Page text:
Matthew Perrin, Digital Services Innovation Lead, Frazer-Nash Consultancy, said:

Geospatial data is vital to planning, installing and running an effective charging infrastructure for electric vehicles. We are really looking forward to working with the Geospatial Commission and local authorities on this important study, providing our expertise in geospatial data and discovery to enable this important step on the UK’s journey to net zero.

Councillor Helen Hayden, Executive Member for Infrastructure and Climate from Leeds City Council, said:

Over the last five years, Leeds has taken a range of actions, offering free electric van trials, discounted parking and requiring charge points in new developments, to accelerate our city’s transition to less polluting vehicles.

With figures showing that the number of plug-in vehicles in Leeds has doubled over the last year, it is vitally important that we understand how best to expand and improve access to charging infrastructure for drivers on the go or without private parking. We are therefore excited to be part of this timely project.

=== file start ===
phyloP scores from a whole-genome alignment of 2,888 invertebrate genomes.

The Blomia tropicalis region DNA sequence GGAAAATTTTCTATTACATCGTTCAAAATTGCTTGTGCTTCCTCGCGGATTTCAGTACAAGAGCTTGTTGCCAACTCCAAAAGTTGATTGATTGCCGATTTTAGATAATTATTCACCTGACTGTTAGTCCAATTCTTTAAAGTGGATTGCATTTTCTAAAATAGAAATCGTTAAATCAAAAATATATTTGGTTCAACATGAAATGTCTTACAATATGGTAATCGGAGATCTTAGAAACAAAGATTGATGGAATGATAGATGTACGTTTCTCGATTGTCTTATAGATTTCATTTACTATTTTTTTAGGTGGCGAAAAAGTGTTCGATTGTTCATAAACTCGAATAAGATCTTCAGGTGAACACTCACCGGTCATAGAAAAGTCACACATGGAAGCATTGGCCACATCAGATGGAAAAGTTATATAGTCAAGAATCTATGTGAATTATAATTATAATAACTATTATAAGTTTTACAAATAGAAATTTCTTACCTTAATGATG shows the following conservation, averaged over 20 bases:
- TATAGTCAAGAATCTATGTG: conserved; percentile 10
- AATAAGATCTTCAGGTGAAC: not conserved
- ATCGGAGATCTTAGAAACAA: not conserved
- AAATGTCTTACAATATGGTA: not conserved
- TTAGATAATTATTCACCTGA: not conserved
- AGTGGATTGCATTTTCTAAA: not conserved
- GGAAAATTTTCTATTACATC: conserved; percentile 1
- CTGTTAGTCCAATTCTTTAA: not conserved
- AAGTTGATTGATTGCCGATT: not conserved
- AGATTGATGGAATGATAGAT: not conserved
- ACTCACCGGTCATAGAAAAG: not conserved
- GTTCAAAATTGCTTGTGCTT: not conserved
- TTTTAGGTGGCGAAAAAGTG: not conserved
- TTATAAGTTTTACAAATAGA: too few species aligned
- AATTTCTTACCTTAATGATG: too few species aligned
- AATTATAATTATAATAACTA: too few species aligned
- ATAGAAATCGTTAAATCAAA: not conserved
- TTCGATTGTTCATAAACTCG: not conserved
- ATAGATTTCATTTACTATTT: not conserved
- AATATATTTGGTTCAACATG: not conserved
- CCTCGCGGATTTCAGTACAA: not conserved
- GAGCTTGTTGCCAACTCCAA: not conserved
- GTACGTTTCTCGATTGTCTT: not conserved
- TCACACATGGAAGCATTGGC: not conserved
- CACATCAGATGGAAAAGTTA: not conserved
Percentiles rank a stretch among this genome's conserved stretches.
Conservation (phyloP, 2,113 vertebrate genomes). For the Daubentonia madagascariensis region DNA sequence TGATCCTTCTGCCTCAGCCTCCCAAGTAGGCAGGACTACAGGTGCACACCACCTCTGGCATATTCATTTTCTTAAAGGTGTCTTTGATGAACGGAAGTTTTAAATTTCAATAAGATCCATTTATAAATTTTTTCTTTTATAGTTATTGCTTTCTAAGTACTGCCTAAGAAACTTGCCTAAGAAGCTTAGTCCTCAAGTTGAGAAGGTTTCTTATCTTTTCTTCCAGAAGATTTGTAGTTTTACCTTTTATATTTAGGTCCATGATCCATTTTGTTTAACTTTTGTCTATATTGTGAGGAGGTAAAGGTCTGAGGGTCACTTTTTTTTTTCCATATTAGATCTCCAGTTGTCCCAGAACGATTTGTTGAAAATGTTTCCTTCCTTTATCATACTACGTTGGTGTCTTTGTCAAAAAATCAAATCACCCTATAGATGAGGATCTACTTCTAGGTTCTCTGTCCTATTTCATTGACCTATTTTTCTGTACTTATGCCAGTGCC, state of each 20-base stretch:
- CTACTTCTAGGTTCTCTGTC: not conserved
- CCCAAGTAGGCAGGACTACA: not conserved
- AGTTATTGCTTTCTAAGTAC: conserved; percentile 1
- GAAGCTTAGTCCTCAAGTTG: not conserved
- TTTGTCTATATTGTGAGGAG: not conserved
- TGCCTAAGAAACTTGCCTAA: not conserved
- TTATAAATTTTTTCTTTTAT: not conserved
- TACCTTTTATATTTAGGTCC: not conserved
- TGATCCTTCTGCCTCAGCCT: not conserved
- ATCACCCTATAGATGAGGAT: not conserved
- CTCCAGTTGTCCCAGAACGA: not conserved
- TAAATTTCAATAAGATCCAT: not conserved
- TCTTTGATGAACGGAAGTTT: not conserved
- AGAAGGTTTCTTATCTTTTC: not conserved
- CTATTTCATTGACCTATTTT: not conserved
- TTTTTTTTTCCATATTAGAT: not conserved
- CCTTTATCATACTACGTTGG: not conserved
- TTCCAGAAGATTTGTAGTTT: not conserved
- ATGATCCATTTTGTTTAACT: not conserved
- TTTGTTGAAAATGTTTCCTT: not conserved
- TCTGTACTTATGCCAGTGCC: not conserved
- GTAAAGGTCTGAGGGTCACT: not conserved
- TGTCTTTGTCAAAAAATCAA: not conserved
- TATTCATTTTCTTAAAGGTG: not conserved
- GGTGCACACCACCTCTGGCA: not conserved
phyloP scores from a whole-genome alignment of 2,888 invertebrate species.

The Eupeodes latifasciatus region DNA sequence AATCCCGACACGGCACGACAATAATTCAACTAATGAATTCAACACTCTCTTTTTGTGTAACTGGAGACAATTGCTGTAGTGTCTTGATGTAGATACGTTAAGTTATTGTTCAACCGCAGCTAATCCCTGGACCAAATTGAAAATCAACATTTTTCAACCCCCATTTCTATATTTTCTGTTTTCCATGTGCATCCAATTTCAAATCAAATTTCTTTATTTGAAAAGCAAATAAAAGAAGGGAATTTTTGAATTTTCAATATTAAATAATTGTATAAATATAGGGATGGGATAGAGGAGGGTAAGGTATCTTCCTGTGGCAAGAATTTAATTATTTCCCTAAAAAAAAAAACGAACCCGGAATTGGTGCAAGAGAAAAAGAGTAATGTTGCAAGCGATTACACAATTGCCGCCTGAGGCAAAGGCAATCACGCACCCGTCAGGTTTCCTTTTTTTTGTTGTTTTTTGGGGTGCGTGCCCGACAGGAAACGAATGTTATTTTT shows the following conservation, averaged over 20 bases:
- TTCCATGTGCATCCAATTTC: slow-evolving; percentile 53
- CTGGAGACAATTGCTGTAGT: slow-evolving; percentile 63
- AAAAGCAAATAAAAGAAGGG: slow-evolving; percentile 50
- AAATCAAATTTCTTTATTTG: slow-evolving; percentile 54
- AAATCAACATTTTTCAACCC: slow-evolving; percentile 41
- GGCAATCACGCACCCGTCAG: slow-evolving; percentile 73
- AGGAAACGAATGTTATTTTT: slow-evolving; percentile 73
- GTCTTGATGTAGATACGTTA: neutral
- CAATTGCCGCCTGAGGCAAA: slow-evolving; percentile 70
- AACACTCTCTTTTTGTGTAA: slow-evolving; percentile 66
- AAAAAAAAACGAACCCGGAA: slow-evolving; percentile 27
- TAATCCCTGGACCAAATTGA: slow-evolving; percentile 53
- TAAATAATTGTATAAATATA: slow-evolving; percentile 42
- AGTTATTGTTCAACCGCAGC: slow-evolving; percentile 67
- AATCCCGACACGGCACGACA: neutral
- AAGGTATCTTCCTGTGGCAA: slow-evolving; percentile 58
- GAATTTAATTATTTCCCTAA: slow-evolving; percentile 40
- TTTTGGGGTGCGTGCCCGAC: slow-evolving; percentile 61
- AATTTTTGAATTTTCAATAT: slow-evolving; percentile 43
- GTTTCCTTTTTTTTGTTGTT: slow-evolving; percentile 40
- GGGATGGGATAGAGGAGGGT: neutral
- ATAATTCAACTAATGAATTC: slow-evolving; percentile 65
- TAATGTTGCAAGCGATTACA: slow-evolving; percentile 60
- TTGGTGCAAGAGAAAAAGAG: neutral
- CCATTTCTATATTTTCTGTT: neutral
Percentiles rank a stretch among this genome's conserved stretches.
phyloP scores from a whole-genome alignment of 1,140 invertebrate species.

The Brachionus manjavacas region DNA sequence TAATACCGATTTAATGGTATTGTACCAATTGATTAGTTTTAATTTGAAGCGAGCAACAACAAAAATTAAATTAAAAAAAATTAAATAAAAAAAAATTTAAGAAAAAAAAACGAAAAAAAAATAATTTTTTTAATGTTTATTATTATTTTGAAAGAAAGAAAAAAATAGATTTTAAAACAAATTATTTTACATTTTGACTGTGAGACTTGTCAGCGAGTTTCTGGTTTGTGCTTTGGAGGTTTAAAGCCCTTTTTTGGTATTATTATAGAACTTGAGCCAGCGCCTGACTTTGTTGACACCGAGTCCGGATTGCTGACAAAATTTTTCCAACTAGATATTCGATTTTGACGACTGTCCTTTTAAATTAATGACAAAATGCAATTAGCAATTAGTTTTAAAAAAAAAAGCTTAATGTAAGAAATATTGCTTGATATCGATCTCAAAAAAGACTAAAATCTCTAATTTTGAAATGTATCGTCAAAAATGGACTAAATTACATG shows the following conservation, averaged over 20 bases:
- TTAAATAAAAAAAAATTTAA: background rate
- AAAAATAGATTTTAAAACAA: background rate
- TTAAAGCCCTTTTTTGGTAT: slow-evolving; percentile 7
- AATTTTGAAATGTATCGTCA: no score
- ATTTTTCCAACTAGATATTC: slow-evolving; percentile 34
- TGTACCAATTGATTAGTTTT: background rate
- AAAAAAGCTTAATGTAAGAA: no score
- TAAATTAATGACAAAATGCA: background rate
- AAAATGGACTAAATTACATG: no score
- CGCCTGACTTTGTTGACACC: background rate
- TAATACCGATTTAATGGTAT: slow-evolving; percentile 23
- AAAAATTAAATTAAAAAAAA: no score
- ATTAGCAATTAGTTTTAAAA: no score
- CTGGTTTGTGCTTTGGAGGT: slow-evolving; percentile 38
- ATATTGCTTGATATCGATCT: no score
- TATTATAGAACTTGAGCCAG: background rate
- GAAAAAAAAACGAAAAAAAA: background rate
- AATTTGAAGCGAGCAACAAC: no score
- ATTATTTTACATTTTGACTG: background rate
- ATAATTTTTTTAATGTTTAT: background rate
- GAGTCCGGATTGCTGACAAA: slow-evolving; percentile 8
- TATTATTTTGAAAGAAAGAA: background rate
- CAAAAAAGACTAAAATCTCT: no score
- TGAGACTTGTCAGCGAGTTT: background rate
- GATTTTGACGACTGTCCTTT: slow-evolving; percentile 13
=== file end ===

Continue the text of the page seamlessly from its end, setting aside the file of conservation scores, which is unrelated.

The following local authorities are involved in the project:

  1. Oxfordshire County Council
  2. City of York Council
  3. Norfolk County Council
  4. Greater Manchester Combined Authority
  5. West Sussex County Council
  6. Cornwall Council
  7. Kent County Council
  8. Leeds City Council
  9. Wiltshire Council
  10. Cheshire East Council

UK Government doubles funding for on-street electric car charging

  • Transport Secretary announces extra £2.5 million for chargepoints on residential streets